Art provides the viewer with a cultural connection. An art museum allows visitors to experience a wide genre of art utilizing a broad spectrum of styles and techniques from diverse time periods. The expressive creative skills of artists are on display in museums for interpretation by the individual. The artist communicates through each painting, photograph, sculpture or sketch. The time period, background and emotions of the artist all play a part in the contextual visualization and experience for the viewer. Adults and children alike find art museums a relaxing break from the drudgery of daily tasks. These three Iowa art museums are a delightful way to spend an afternoon.
- Cedar Rapids Museum of Art: Located at 410 3rd Avenue Southeast, the Cedar Rapids Museum of Art began in 1905 in the Carnegie Library. In the 1960’s, the Torch Press Building was acquired for the art museum. However, the art museum only remained in this location until the 1980’s when the Carnegie building was vacated by the library. Approximately $10 million dollars were raised for renovations and additional construction on the building. Grant Wood, an Iowa native, assisted with the museum in the early years. Many pieces of his artwork are on display at the museum. Over 7,200 art pieces are on display at a given time, spanning multiple centuries.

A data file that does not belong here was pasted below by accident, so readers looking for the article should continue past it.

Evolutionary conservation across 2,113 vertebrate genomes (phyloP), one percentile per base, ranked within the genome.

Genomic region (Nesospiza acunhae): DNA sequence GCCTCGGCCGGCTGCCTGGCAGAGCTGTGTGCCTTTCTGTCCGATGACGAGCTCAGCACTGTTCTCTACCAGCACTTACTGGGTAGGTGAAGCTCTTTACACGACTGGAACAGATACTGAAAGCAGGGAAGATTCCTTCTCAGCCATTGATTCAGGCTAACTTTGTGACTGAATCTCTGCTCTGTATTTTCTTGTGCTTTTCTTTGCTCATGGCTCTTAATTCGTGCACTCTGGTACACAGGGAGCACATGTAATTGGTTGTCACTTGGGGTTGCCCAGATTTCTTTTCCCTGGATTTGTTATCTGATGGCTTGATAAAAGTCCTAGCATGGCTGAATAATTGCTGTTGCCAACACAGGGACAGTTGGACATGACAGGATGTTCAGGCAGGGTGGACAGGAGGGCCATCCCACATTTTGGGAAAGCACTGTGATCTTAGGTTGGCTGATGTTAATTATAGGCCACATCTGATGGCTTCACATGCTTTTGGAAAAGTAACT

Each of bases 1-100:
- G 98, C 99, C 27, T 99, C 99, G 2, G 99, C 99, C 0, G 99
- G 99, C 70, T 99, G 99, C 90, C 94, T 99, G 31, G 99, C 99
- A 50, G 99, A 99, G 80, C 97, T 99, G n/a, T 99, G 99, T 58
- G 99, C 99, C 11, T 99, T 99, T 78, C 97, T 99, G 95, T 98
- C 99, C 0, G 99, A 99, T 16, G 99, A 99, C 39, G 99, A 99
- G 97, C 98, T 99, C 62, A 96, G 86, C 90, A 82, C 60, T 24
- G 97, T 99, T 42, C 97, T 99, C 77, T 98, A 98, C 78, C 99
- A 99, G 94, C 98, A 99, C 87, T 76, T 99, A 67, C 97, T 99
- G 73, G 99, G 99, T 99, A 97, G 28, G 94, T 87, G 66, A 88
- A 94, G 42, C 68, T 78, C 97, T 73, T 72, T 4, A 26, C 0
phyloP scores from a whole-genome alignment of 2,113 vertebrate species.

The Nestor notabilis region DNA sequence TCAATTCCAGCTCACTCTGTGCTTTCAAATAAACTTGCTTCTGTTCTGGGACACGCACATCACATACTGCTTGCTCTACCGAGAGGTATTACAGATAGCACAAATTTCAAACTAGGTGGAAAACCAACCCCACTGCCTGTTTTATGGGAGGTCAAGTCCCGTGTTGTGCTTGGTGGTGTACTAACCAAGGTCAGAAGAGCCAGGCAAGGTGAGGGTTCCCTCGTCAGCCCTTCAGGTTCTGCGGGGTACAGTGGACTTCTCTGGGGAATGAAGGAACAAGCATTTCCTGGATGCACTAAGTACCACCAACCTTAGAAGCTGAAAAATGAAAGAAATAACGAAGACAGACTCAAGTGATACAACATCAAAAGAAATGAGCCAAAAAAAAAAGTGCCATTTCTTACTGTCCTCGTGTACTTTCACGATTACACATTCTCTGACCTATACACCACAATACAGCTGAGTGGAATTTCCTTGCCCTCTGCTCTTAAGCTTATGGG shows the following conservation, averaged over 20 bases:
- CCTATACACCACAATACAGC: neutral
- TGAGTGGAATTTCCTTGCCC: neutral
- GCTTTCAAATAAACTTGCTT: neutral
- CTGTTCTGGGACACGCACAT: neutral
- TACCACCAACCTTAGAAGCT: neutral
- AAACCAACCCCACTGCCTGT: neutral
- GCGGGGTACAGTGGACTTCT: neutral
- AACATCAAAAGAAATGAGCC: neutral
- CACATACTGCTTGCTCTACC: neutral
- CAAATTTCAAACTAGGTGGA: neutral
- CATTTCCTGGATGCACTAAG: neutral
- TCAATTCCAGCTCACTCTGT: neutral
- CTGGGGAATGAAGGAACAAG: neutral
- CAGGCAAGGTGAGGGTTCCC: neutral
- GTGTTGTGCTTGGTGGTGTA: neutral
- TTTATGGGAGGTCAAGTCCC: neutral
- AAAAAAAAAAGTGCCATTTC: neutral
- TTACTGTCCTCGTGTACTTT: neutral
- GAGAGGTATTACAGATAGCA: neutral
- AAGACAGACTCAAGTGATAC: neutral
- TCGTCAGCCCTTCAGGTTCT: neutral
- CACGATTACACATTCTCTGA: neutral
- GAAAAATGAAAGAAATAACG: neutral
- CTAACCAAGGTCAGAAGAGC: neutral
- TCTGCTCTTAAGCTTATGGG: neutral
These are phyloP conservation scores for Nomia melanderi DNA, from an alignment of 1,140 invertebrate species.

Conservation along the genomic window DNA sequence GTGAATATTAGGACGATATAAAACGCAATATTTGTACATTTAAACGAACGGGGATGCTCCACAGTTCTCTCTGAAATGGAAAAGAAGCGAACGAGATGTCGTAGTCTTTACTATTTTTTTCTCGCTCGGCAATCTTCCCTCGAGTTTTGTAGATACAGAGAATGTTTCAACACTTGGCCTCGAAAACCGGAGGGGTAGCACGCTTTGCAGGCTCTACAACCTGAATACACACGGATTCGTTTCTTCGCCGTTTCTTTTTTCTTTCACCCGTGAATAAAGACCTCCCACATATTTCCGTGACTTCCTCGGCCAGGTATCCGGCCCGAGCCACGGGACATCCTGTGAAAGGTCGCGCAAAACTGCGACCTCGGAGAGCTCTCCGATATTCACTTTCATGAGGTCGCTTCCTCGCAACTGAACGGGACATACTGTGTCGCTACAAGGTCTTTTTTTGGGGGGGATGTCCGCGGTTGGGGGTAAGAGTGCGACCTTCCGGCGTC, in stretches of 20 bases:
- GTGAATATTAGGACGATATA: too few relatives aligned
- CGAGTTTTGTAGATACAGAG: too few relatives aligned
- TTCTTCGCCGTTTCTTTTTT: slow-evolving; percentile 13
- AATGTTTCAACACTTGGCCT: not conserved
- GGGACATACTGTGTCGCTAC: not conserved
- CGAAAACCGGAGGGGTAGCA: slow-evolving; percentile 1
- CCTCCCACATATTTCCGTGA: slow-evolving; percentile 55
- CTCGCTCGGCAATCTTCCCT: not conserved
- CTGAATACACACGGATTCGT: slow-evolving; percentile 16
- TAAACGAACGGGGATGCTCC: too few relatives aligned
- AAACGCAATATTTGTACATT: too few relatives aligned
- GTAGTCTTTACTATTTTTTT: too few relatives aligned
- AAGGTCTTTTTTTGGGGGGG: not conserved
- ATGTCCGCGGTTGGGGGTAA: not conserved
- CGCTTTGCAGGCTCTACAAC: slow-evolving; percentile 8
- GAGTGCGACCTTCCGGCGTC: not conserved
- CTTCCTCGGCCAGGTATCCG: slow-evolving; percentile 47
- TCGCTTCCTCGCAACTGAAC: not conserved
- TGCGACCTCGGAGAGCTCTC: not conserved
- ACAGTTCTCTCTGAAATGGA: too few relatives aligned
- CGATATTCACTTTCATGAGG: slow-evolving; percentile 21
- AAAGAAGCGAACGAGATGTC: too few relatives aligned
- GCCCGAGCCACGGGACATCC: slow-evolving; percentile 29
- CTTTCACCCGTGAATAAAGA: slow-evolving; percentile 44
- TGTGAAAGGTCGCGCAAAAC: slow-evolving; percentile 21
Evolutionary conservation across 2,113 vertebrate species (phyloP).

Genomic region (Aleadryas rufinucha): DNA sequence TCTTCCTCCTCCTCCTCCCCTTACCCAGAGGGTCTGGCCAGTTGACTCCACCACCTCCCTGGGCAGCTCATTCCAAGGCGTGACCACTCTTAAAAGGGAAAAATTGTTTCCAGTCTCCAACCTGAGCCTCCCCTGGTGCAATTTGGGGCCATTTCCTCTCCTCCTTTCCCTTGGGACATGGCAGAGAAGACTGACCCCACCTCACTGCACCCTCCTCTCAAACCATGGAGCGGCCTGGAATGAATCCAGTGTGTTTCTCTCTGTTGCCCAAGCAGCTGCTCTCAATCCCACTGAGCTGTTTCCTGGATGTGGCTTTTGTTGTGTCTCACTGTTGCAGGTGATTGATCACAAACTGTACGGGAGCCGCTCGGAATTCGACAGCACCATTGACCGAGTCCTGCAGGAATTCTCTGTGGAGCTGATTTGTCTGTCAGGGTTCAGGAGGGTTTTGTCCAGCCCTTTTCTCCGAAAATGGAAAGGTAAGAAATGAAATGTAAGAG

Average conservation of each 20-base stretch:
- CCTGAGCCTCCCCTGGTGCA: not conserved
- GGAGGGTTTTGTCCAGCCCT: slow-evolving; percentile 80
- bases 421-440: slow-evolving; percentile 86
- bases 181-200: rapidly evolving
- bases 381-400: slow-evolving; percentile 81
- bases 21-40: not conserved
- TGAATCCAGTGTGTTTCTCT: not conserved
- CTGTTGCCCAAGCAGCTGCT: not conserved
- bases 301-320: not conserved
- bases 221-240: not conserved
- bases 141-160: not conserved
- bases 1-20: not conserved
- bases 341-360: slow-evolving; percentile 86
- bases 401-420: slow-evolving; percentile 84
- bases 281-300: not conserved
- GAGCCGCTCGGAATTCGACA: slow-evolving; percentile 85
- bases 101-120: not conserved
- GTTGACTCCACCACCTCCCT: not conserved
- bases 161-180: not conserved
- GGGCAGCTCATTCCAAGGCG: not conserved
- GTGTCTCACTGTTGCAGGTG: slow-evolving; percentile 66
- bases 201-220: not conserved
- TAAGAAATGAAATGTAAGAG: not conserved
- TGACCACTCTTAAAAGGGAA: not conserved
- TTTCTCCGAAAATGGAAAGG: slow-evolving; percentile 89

- Figge Art Museum in Davenport: Terry Rathje’s Allinitogether, honeycomb shaped sculpture representing a beehive is currently on exhibit at the museum. The Corn Zone is a popular glass sculpture temporarily on exhibition by suspension from the museum’s ceiling. New acquisitions include Japanese prints by Steven Bartholomew and John Steuart Curry’s oil painting, Threshing. The museum offers guided tours, educational classes and materials.
- John and Mary Pappajohn Sculpture Park in Des Moines: The sculpture park located at 13th and Grand Avenue covers approximately 4.4 acres in downtown Des Moines. Over 22 artists have pieces on display throughout the park. Guided and audio tours are available. Visitors are requested to refrain from touching or climbing on the structures, as this could result in damage. Picnicking is allowed; however, visitors are asked to leave the park free of debris.
*Photo courtesy of Pappajohn Sculpture Park, Des Moines, IA by Jason Mrachina at Flickr’s Creative Commons.